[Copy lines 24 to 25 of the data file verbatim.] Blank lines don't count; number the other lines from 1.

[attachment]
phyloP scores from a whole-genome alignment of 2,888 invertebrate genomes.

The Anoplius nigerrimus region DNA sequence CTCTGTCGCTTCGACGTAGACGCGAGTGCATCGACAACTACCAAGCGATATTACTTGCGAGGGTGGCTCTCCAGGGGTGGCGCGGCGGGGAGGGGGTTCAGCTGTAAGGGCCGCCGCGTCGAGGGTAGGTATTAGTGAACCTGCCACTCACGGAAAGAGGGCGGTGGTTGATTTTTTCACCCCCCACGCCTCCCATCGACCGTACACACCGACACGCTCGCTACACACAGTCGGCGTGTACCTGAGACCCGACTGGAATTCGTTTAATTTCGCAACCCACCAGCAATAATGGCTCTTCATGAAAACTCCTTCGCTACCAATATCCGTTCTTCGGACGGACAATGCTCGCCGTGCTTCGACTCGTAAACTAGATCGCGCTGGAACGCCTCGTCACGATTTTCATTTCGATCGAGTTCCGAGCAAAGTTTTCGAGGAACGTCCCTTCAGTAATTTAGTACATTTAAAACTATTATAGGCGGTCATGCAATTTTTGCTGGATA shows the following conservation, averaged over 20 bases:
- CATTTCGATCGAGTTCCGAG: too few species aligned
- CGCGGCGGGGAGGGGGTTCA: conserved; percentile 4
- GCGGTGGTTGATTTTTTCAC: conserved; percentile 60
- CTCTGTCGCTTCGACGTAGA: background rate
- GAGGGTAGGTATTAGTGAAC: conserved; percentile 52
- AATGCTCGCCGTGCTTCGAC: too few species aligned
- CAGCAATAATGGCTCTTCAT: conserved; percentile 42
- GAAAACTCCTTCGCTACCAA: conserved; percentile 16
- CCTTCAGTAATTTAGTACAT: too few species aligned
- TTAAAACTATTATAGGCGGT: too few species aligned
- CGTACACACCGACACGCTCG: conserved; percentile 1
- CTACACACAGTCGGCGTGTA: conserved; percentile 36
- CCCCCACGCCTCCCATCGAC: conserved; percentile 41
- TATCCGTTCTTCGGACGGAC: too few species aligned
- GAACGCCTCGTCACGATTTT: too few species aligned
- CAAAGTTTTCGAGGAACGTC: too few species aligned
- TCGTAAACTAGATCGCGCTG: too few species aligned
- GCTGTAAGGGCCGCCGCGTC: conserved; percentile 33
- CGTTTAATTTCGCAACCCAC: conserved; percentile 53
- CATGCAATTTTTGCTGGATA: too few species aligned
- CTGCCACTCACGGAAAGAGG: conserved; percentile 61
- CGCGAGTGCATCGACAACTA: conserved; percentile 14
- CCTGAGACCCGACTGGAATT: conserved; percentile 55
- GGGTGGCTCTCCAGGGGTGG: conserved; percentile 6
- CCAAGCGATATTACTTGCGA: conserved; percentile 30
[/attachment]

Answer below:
- CGCGAGTGCATCGACAACTA: conserved; percentile 14
- CCTGAGACCCGACTGGAATT: conserved; percentile 55